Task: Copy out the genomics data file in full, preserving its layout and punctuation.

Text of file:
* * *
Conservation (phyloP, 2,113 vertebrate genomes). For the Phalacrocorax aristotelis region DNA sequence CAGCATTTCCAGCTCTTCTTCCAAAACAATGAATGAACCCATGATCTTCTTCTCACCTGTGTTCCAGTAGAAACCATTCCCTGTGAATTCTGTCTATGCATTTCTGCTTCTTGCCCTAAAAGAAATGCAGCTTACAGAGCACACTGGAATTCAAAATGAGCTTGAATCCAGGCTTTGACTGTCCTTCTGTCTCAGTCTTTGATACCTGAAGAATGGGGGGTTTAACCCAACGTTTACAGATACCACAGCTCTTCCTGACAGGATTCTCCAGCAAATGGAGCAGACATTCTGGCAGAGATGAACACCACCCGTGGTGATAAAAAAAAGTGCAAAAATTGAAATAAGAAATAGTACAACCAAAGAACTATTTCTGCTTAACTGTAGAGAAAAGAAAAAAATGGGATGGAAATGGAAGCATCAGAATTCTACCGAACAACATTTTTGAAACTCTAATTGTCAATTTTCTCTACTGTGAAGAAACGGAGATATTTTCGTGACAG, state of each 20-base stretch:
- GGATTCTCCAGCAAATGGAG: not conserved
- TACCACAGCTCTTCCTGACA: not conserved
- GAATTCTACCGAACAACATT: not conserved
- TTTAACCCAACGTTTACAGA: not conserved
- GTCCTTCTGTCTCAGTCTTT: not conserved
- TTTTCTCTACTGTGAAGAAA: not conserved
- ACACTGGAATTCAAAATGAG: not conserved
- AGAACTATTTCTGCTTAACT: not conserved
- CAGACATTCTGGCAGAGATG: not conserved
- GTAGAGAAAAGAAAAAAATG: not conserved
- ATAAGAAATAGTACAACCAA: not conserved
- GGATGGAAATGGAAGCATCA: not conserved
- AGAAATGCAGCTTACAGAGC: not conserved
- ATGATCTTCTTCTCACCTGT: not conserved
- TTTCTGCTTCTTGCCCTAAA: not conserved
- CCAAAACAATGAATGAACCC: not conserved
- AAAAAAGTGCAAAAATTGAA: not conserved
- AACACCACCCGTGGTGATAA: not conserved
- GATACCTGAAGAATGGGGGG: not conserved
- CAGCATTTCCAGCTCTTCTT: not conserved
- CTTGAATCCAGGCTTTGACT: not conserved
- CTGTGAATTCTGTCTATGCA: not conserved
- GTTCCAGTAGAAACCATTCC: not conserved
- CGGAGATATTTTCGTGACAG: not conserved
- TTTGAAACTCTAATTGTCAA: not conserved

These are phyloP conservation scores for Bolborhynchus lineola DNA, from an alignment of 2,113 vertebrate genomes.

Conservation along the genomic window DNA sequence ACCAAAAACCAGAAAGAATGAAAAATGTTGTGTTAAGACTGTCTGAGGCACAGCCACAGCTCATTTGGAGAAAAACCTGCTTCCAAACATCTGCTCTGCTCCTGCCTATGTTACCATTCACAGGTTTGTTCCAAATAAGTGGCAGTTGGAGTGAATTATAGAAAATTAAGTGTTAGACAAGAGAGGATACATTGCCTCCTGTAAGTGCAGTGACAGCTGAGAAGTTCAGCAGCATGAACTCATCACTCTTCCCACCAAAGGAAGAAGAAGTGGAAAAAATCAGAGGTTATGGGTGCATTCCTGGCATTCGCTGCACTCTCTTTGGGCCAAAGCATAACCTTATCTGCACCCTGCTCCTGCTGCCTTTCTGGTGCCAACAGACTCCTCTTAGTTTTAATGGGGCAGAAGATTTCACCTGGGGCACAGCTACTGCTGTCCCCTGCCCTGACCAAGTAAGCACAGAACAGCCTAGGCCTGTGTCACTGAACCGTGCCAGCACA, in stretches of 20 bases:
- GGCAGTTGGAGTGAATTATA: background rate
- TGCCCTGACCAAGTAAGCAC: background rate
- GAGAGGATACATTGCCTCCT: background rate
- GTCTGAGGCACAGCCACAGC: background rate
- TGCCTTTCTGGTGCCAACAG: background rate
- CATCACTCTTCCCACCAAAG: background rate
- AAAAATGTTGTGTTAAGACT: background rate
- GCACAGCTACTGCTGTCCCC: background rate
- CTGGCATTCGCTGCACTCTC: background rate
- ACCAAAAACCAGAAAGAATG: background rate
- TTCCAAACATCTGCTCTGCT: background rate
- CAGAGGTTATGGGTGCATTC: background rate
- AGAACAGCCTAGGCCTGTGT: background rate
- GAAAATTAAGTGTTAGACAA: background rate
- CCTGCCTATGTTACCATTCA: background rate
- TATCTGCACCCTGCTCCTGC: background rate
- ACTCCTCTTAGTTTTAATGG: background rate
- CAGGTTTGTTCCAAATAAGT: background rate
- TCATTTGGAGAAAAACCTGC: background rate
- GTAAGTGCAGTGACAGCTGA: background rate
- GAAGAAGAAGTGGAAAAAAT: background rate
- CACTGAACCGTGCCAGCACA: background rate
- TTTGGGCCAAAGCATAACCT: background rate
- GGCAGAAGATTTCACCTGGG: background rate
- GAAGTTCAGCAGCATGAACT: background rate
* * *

Conservation (phyloP, 2,113 vertebrate genomes). For the Phalacrocorax aristotelis region DNA sequence CAGCATTTCCAGCTCTTCTTCCAAAACAATGAATGAACCCATGATCTTCTTCTCACCTGTGTTCCAGTAGAAACCATTCCCTGTGAATTCTGTCTATGCATTTCTGCTTCTTGCCCTAAAAGAAATGCAGCTTACAGAGCACACTGGAATTCAAAATGAGCTTGAATCCAGGCTTTGACTGTCCTTCTGTCTCAGTCTTTGATACCTGAAGAATGGGGGGTTTAACCCAACGTTTACAGATACCACAGCTCTTCCTGACAGGATTCTCCAGCAAATGGAGCAGACATTCTGGCAGAGATGAACACCACCCGTGGTGATAAAAAAAAGTGCAAAAATTGAAATAAGAAATAGTACAACCAAAGAACTATTTCTGCTTAACTGTAGAGAAAAGAAAAAAATGGGATGGAAATGGAAGCATCAGAATTCTACCGAACAACATTTTTGAAACTCTAATTGTCAATTTTCTCTACTGTGAAGAAACGGAGATATTTTCGTGACAG, state of each 20-base stretch:
- GGATTCTCCAGCAAATGGAG: not conserved
- TACCACAGCTCTTCCTGACA: not conserved
- GAATTCTACCGAACAACATT: not conserved
- TTTAACCCAACGTTTACAGA: not conserved
- GTCCTTCTGTCTCAGTCTTT: not conserved
- TTTTCTCTACTGTGAAGAAA: not conserved
- ACACTGGAATTCAAAATGAG: not conserved
- AGAACTATTTCTGCTTAACT: not conserved
- CAGACATTCTGGCAGAGATG: not conserved
- GTAGAGAAAAGAAAAAAATG: not conserved
- ATAAGAAATAGTACAACCAA: not conserved
- GGATGGAAATGGAAGCATCA: not conserved
- AGAAATGCAGCTTACAGAGC: not conserved
- ATGATCTTCTTCTCACCTGT: not conserved
- TTTCTGCTTCTTGCCCTAAA: not conserved
- CCAAAACAATGAATGAACCC: not conserved
- AAAAAAGTGCAAAAATTGAA: not conserved
- AACACCACCCGTGGTGATAA: not conserved
- GATACCTGAAGAATGGGGGG: not conserved
- CAGCATTTCCAGCTCTTCTT: not conserved
- CTTGAATCCAGGCTTTGACT: not conserved
- CTGTGAATTCTGTCTATGCA: not conserved
- GTTCCAGTAGAAACCATTCC: not conserved
- CGGAGATATTTTCGTGACAG: not conserved
- TTTGAAACTCTAATTGTCAA: not conserved

These are phyloP conservation scores for Bolborhynchus lineola DNA, from an alignment of 2,113 vertebrate genomes.

Conservation along the genomic window DNA sequence ACCAAAAACCAGAAAGAATGAAAAATGTTGTGTTAAGACTGTCTGAGGCACAGCCACAGCTCATTTGGAGAAAAACCTGCTTCCAAACATCTGCTCTGCTCCTGCCTATGTTACCATTCACAGGTTTGTTCCAAATAAGTGGCAGTTGGAGTGAATTATAGAAAATTAAGTGTTAGACAAGAGAGGATACATTGCCTCCTGTAAGTGCAGTGACAGCTGAGAAGTTCAGCAGCATGAACTCATCACTCTTCCCACCAAAGGAAGAAGAAGTGGAAAAAATCAGAGGTTATGGGTGCATTCCTGGCATTCGCTGCACTCTCTTTGGGCCAAAGCATAACCTTATCTGCACCCTGCTCCTGCTGCCTTTCTGGTGCCAACAGACTCCTCTTAGTTTTAATGGGGCAGAAGATTTCACCTGGGGCACAGCTACTGCTGTCCCCTGCCCTGACCAAGTAAGCACAGAACAGCCTAGGCCTGTGTCACTGAACCGTGCCAGCACA, in stretches of 20 bases:
- GGCAGTTGGAGTGAATTATA: background rate
- TGCCCTGACCAAGTAAGCAC: background rate
- GAGAGGATACATTGCCTCCT: background rate
- GTCTGAGGCACAGCCACAGC: background rate
- TGCCTTTCTGGTGCCAACAG: background rate
- CATCACTCTTCCCACCAAAG: background rate
- AAAAATGTTGTGTTAAGACT: background rate
- GCACAGCTACTGCTGTCCCC: background rate
- CTGGCATTCGCTGCACTCTC: background rate
- ACCAAAAACCAGAAAGAATG: background rate
- TTCCAAACATCTGCTCTGCT: background rate
- CAGAGGTTATGGGTGCATTC: background rate
- AGAACAGCCTAGGCCTGTGT: background rate
- GAAAATTAAGTGTTAGACAA: background rate
- CCTGCCTATGTTACCATTCA: background rate
- TATCTGCACCCTGCTCCTGC: background rate
- ACTCCTCTTAGTTTTAATGG: background rate
- CAGGTTTGTTCCAAATAAGT: background rate
- TCATTTGGAGAAAAACCTGC: background rate
- GTAAGTGCAGTGACAGCTGA: background rate
- GAAGAAGAAGTGGAAAAAAT: background rate
- CACTGAACCGTGCCAGCACA: background rate
- TTTGGGCCAAAGCATAACCT: background rate
- GGCAGAAGATTTCACCTGGG: background rate
- GAAGTTCAGCAGCATGAACT: background rate